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Growth Mindset – #1 of 10 Ways to Be a Better Learner

Note: This post on the growth mindset has been incorporated into 10 Ways to Be a Better Learner – an essential read for the serious lifelong learner.

Each of us arrives in the world with a particular genetic makeup, and as a result, innate advantages or disadvantages in how well we deal with life’s opportunities and challenges. Each of us is also subject to outside forces that are largely beyond our control, such as whether we are born into wealth or poverty, or where we live the early years of our lives. Clearly, the children of highly intelligent, affluent parents have a leg up in life, yet again and again we see people who seem to have no particular genetic or economic advantages get ahead in the world.

Why is this?

Carol Dweck, professor of psychology at Stanford University, has spent years researching what differentiates people who achieve and maintain success. She’s boiled it down to a simple dichotomy – individuals have either a growth mindset, or a fixed mindset. Consistently successful people have a growth mindset – a belief that they can always learn, grow, and become better at whatever they set their sights on.

This is in contrast to the fixed mindset that holds so many people back – a belief that whatever talents or abilities one has are basically innate and not changeable to any significant degree. Success, it would appear, is fundamentally connected to and a consequence of learning, and those who learn best are those who believe they can learn.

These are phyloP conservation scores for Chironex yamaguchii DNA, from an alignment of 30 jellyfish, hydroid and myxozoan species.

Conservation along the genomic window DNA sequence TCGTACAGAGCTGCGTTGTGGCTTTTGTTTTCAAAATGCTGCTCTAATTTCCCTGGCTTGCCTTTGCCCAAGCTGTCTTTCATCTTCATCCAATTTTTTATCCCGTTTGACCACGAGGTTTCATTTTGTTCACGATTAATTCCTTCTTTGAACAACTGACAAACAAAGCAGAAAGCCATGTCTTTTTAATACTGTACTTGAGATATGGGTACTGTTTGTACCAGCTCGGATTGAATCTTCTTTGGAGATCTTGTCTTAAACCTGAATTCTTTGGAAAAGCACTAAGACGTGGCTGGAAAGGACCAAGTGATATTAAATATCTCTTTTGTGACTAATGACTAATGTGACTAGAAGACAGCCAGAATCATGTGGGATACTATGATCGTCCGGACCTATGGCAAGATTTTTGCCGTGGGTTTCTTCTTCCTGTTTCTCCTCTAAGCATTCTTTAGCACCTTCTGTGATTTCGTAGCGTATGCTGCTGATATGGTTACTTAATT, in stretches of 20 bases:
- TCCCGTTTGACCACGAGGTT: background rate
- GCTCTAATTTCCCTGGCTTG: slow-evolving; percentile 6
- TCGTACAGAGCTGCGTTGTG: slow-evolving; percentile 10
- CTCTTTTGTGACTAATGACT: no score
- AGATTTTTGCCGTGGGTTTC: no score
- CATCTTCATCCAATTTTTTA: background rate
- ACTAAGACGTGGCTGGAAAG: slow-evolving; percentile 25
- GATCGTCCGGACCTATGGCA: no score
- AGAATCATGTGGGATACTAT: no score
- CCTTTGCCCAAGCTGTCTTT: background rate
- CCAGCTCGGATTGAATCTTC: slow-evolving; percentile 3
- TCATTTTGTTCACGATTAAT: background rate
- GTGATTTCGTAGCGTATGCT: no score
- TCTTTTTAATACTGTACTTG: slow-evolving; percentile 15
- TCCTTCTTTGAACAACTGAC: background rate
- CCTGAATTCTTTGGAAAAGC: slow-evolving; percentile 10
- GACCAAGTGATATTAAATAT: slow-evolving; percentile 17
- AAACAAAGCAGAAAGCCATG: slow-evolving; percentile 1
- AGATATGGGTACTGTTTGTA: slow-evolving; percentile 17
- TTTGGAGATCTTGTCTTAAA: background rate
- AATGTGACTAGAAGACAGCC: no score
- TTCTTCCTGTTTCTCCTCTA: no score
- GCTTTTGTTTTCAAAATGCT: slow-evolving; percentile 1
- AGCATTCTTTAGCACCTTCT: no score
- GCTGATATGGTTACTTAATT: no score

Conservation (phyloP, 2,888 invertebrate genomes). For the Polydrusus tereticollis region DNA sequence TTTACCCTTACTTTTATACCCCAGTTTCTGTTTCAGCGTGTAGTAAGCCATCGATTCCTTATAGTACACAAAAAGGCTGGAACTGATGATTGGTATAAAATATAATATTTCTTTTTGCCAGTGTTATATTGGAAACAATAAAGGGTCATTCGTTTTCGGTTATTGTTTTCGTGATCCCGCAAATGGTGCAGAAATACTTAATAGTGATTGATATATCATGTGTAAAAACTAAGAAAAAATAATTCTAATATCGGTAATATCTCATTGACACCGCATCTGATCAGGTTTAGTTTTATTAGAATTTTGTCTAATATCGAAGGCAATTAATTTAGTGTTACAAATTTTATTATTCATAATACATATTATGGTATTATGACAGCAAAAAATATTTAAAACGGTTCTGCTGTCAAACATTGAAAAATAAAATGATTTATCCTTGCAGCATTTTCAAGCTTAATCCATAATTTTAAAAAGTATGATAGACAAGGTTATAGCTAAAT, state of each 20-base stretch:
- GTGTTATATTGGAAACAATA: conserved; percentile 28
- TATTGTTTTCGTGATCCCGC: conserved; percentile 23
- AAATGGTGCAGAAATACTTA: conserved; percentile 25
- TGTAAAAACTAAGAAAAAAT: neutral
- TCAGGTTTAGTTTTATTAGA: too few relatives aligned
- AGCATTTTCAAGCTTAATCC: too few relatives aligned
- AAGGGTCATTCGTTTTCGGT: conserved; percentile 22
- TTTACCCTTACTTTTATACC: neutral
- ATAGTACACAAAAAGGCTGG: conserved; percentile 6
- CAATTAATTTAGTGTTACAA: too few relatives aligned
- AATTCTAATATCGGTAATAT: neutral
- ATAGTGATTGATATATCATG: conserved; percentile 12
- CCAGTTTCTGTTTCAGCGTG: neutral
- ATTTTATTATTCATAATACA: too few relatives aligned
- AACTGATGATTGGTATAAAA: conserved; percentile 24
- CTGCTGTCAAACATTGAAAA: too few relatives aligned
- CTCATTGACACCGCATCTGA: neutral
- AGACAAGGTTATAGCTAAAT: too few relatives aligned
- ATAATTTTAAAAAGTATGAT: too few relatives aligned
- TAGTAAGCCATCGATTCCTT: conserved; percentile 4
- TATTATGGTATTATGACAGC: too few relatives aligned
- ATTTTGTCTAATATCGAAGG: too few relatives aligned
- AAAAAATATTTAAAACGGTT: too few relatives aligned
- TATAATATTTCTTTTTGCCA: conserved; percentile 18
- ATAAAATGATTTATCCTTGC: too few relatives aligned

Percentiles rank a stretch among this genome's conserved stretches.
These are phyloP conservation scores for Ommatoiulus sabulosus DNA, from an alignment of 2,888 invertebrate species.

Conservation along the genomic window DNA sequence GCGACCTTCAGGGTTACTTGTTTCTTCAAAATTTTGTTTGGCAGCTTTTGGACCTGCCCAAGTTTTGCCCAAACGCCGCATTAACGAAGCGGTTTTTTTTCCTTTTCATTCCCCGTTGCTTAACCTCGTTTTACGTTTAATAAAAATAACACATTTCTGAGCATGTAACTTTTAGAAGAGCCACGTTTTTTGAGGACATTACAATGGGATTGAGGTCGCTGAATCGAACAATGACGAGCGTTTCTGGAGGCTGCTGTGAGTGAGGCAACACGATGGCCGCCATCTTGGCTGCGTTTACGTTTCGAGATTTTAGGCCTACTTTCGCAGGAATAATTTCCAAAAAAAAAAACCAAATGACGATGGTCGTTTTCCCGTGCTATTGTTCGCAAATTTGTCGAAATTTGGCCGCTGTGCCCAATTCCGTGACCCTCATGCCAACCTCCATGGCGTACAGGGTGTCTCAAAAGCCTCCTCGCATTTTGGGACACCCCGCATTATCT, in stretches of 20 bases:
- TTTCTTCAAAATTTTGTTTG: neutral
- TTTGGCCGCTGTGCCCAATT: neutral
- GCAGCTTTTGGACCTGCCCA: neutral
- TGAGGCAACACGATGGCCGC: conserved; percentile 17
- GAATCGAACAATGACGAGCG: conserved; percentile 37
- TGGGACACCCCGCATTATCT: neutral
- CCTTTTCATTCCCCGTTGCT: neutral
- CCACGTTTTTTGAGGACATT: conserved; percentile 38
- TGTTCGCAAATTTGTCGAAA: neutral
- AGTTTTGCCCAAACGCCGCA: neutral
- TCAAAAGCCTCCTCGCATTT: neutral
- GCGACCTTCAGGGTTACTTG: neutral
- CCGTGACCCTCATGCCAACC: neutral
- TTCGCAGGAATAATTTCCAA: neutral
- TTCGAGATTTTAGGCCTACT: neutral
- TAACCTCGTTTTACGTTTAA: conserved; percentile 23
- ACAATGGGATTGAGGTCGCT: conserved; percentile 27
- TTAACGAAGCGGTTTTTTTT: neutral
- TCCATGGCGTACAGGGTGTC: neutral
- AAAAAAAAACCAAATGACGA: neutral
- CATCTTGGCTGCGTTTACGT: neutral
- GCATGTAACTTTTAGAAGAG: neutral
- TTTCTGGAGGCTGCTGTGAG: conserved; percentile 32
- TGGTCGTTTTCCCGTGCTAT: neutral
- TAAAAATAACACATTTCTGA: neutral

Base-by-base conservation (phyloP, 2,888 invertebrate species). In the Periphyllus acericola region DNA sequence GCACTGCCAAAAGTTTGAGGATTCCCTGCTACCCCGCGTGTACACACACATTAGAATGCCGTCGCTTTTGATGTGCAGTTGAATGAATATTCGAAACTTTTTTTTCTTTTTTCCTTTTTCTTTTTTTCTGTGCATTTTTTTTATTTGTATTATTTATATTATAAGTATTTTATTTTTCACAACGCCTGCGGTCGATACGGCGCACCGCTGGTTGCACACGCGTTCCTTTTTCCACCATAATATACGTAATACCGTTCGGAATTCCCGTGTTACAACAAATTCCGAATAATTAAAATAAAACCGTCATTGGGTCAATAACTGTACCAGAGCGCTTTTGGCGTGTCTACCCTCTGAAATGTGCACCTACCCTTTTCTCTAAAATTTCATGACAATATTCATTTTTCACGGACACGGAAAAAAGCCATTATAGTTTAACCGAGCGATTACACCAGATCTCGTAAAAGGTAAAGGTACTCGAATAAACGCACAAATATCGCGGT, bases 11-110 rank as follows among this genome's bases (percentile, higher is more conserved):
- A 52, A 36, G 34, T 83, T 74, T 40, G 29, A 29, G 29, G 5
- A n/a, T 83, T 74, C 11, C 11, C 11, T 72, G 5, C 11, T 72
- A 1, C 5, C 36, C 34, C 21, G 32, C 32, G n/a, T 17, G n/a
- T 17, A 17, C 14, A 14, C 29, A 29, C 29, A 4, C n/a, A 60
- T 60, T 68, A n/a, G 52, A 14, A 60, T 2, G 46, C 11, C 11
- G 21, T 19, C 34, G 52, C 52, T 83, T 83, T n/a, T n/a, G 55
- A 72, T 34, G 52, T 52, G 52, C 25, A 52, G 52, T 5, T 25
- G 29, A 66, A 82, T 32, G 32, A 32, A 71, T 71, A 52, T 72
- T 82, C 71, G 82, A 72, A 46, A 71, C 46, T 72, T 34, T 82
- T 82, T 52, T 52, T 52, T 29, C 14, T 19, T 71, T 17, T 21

Fixed MindsetGrowth Mindset
Believes intelligence, personality, and other qualities are not changeableBelieves intelligence, personality, and other qualities can be developed
Declines opportunities to stretch beyond current abilitiesEmbraces challenges and the opportunity to learn
Often gives up when the going gets toughPersists even when faced with significant challenges
Does not take criticism wellAccepts criticism constructively
Views the success of others as a threatLearns from the success of others
Based on Carol Dweck’s discussion of growth and fixed mindsets in Mindset: The New Psychology of Success.

A particularly powerful conclusion of Dweck’s work is that simply being conscious of the dichotomy between the growth and fixed mindsets can make a tremendous difference. 

In Mindset:The New Psychology of Success, Dweck writes that:

Just by knowing about the two mindsets, you can start thinking and reacting in new ways. People tell me they start to catch themselves when they are in the throes of the fixed mindset – passing up a chance for learning, feeling labeled by a failure, or getting discouraged when something requires a lot of effort. And then they switch themselves into the growth mindset – making sure they take the challenge to learn from failure, or continue their effort.

(Dweck 2008, 216)